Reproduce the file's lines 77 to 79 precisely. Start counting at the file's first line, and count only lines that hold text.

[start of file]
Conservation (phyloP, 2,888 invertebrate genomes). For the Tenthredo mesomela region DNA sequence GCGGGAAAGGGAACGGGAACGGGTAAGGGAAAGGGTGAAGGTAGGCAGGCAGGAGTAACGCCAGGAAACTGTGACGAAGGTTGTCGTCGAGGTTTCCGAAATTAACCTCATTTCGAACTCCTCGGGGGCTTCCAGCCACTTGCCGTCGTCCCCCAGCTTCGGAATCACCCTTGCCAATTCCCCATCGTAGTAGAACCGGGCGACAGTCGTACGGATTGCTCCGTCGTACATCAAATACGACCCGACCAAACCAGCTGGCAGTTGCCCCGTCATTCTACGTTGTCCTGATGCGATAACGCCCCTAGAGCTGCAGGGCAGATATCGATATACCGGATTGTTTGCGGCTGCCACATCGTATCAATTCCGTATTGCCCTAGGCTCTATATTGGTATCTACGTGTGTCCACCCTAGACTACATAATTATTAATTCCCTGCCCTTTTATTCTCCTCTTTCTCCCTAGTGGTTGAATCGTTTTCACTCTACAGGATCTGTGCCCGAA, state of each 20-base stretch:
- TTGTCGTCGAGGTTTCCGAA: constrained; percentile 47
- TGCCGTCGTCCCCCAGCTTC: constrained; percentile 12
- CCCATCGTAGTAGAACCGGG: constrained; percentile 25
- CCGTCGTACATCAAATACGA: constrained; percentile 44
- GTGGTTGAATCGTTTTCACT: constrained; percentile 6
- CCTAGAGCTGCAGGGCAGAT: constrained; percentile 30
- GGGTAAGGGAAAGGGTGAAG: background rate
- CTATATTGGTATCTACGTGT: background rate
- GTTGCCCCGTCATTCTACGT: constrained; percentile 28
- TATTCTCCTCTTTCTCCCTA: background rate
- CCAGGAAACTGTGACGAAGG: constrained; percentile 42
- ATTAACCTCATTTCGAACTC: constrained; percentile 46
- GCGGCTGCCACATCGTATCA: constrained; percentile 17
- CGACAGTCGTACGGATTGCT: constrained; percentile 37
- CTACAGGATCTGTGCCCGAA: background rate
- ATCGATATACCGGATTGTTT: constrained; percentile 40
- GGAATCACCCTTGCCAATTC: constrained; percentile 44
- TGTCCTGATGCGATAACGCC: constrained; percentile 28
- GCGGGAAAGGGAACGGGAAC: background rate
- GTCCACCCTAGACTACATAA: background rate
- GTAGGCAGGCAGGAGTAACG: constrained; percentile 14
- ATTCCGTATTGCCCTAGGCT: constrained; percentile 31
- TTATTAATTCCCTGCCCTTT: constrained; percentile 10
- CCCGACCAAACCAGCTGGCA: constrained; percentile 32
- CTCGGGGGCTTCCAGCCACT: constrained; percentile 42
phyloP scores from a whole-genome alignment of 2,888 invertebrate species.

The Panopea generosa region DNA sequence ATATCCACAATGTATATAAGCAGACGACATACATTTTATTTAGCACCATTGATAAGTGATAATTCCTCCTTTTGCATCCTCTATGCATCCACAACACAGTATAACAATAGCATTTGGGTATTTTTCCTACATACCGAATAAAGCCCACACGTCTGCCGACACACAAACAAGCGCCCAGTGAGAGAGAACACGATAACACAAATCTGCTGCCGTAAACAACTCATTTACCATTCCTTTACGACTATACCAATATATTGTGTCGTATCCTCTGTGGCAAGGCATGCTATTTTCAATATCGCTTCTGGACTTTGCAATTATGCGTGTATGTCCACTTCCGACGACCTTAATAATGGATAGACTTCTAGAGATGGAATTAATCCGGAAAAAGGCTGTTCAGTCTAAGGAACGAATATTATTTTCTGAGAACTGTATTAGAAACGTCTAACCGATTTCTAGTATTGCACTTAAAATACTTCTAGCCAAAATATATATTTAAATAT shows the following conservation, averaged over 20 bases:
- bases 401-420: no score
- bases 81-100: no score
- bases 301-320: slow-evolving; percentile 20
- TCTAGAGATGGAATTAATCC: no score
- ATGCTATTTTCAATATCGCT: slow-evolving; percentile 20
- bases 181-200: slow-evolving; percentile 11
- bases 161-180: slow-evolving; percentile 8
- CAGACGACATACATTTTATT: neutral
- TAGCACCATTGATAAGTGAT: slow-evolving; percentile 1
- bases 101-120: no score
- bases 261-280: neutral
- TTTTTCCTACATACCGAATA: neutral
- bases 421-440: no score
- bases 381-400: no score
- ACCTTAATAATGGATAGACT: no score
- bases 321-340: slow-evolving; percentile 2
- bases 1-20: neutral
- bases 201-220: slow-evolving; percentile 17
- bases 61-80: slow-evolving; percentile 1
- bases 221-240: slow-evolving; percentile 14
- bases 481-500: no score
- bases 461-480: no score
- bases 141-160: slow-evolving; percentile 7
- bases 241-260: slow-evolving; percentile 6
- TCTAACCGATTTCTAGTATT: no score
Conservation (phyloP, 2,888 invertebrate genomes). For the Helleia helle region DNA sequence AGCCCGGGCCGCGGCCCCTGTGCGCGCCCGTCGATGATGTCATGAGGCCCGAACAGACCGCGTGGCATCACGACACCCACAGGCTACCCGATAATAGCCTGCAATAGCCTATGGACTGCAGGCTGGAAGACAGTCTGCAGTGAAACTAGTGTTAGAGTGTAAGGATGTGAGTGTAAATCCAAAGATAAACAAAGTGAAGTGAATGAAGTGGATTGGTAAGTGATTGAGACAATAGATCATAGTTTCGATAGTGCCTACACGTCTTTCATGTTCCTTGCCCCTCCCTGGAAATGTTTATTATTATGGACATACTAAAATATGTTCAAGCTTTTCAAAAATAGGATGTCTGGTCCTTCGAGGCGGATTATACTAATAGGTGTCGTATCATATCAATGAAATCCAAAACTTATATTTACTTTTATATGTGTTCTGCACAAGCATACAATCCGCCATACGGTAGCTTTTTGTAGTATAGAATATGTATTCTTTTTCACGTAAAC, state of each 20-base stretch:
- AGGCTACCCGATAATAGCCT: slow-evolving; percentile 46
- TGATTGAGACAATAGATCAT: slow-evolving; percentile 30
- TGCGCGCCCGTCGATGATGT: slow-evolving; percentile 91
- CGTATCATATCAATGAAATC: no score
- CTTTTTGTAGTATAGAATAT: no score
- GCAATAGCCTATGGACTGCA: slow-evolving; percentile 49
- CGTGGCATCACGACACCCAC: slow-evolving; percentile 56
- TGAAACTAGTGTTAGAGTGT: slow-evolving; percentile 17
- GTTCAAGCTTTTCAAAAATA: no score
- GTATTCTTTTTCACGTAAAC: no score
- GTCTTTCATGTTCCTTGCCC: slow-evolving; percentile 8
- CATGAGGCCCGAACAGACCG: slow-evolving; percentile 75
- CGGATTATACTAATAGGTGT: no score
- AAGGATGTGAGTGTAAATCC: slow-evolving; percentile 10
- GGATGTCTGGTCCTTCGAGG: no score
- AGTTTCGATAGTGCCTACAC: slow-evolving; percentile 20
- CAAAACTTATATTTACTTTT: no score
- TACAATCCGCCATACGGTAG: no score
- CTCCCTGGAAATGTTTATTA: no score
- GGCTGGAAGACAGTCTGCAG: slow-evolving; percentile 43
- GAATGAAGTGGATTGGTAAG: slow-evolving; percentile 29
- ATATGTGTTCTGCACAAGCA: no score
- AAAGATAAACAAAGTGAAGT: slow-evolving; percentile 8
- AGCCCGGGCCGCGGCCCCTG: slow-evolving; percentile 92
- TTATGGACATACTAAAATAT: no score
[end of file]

- AAAGATAAACAAAGTGAAGT: slow-evolving; percentile 8
- AGCCCGGGCCGCGGCCCCTG: slow-evolving; percentile 92
- TTATGGACATACTAAAATAT: no score